A former federal prosecutor proposes radical criminal justice reforms to benefit black men

By | July 21, 2017

Early on, in his recently published book, Chokehold [Policing Black Men], Paul Butler states, “cops routinely hurt and humiliate black people because that is what they are paid to do.”

It’s a bold and stark claim that Butler, a Georgetown University Law School professor and former federal prosecutor, never backs away from as he challenges social activists to confront the nation’s broken criminal justice system.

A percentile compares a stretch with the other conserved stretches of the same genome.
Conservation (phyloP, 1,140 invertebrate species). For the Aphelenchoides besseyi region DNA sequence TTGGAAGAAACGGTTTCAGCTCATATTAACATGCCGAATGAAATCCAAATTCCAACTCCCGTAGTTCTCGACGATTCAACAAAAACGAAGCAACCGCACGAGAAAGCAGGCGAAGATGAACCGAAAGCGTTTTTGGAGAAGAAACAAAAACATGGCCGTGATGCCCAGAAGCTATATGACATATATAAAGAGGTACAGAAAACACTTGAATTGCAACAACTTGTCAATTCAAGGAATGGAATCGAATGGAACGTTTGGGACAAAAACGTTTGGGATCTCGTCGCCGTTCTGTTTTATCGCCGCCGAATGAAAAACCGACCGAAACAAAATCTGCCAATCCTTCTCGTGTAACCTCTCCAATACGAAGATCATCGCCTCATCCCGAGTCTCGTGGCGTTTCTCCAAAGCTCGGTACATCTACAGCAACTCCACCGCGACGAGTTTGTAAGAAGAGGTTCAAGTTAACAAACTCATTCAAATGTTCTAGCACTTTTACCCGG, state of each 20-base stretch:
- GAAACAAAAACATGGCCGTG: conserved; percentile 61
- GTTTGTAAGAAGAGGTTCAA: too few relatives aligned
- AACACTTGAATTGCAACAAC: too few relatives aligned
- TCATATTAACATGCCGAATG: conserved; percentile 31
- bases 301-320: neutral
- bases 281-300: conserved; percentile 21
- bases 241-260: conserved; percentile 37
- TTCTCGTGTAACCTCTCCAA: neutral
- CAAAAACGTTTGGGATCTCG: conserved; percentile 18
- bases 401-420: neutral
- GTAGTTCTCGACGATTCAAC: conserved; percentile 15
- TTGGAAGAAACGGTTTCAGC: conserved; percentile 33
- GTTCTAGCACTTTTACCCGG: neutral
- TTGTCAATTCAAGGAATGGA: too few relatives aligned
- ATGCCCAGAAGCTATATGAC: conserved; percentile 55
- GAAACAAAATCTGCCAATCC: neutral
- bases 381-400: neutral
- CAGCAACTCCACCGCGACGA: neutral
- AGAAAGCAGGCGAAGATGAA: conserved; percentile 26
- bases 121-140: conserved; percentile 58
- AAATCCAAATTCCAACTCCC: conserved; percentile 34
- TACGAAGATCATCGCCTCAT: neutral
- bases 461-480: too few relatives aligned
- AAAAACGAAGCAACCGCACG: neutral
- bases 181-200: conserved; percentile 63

To cite one of many examples drawn from the recent, sensational headlines of police abuses of black men, Butler notes that Ferguson, Missouri?—?site of sustained protests following the 2014 police killing of unarmed 18-year-old Michael Brown?—?had more criminal offenses (32,975) than citizens (21,000 in 2013). The overwhelming majority of those arrested were black men. In fact, African Americans comprised 94 percent of arrests for “failure to comply,” 92 percent for “resisting arrest,” 92 percent for “disturbing the peace,” and 89 percent for “failure to obey,” according to Butler.

“Ferguson is America,” he writes. (Think Progress)

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